George Zimmerman is never going to have an ordinary life again. He’s still pursued by paparazzi who are still willing to falsify a story to “get” his scalp, and the press have stirred up enough people that one actually stalked him and took a shot at him. (Which the press then reported as, “George Zimmerman in another shooting!”) Bad, bad, naughty George. He didn’t fall in line with The Narrative™, and there is no greater sin in media world than a mere subject of a story who refuses to read his lines as the part is written.

If you are involved in a self-defense shooting, you can expect to be treated like that, especially if you are (in Wolfe’s pungent term) The Perfect White Defendant, like George (hey, he’s Hispanic, but whatever, The Narrative™ called for a white guy, so “white” the New York Times declared him, a label they later modified to “white hispanic” which is Times speak for “a Hispanic we don’t like”). And we haven’t even mentioned the money. There are two kinds of legal defense: good, and cheap. There is no Venn intersection of the two sets. For “good” and “cheap” you can substitute “thorough” and “slapdash.” Thorough? Thorough costs money, and it takes time, which costs, of course, more money.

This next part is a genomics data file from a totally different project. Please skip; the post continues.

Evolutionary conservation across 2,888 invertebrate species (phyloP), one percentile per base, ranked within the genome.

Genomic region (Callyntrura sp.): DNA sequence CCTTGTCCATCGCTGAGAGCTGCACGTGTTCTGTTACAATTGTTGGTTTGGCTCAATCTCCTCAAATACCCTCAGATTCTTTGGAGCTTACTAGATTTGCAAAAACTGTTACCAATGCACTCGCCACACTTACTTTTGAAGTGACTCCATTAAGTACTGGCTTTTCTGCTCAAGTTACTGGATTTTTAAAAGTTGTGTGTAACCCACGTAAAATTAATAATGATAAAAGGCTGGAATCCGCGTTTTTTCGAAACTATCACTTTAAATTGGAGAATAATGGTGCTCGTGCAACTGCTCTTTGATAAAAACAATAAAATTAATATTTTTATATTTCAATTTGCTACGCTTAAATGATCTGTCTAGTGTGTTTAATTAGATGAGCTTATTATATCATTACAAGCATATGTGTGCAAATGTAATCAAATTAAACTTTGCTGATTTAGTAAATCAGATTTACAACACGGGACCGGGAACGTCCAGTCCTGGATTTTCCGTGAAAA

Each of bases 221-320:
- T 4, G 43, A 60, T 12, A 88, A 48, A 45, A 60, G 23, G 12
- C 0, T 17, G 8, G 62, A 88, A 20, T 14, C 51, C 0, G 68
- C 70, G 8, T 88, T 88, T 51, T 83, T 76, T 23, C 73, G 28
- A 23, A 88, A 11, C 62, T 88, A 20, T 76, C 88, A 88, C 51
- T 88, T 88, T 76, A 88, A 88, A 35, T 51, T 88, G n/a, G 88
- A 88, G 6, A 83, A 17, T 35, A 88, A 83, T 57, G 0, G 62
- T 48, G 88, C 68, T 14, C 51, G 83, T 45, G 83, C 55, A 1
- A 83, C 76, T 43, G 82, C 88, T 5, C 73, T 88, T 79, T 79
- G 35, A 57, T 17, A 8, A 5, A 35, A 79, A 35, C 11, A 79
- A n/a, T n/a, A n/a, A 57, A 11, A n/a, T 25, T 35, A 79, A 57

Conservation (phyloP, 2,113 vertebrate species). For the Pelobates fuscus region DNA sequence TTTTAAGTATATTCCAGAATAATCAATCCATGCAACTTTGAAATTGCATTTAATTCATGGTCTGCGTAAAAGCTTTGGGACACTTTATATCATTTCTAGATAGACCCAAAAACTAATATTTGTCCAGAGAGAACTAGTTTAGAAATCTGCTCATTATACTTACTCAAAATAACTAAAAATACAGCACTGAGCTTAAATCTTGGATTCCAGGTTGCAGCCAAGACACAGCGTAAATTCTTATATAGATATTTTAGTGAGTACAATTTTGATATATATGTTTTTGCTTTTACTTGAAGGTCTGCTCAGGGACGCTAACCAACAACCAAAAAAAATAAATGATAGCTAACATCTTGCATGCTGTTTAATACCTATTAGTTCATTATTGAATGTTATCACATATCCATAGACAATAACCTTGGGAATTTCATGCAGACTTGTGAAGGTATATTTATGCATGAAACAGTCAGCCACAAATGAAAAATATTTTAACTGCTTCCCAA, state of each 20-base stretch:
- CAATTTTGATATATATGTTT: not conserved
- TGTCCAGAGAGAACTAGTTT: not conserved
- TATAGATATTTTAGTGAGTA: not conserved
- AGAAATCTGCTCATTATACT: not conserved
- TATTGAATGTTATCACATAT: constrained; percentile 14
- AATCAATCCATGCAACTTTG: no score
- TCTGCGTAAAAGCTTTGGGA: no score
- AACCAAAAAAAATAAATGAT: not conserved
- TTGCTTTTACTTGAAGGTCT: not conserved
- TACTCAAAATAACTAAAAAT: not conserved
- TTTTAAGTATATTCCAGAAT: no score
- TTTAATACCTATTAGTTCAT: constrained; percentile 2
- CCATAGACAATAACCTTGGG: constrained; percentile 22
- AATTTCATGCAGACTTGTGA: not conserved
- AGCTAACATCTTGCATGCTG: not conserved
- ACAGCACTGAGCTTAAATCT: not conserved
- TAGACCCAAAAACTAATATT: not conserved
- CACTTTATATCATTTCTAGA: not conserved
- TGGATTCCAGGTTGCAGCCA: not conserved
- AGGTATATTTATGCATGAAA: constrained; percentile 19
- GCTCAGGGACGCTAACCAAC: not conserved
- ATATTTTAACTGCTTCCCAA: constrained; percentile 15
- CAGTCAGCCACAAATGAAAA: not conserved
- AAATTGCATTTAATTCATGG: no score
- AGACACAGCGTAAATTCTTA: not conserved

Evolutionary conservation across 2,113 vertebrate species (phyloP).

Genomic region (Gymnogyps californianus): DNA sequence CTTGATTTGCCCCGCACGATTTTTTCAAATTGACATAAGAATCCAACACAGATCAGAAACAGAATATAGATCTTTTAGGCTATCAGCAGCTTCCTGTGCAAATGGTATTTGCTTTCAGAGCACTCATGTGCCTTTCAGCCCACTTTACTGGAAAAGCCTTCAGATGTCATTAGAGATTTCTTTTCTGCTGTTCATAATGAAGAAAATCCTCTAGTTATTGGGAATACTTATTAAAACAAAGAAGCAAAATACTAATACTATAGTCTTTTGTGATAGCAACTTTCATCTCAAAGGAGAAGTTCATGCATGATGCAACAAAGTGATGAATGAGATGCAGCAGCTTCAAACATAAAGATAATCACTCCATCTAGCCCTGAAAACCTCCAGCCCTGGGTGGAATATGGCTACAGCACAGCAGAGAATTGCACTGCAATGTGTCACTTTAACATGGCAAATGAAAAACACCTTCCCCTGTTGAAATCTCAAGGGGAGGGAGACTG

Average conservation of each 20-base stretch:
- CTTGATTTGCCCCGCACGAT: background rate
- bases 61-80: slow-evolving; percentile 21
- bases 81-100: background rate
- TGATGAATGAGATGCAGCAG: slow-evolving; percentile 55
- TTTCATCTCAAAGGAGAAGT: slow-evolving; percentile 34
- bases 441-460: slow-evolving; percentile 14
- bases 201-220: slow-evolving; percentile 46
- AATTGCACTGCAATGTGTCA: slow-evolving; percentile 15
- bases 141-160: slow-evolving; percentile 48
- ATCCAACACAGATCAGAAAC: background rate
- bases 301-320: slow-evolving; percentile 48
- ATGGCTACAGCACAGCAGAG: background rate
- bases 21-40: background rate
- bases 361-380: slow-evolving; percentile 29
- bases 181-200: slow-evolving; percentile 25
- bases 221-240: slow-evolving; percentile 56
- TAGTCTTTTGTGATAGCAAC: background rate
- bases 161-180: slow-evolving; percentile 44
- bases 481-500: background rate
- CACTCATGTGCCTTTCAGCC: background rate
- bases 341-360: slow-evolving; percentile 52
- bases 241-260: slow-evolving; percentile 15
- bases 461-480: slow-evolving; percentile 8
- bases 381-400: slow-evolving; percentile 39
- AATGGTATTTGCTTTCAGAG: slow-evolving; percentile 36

You can save so much money by going for “slapdash” that you can pay your lawyer from your prison commissary account. Over time. (That’s just a joke. Criminal lawyers, like bankruptcy lawyers, expect to be paid up front. Even cheap, slapdash ones. For obvious reasons).

So you don’t really want to be Judged By 12 unless the only real alternative is to be Carried by 6.

Fortunately there’s a Third Alternative.

The Third Alternative

Pilots have a great saying that we’re absolutely going to steal. It comes from the safety culture that has turned “retired fighter pilot” from a one-in-dozens rarity in the 1950s and 60s, when the USAF and Navy crashed 1,000 jets a year, to something pretty common today.


usaf_aircraft_accidents_graph(Indeed, most people only know one or two casualties from their UPT class after 20 years, and some people retire without burying a single squadron mate or friend). We gun folk could use a safety culture like that, which is a bigger issue than just this blog post. But the saying is this: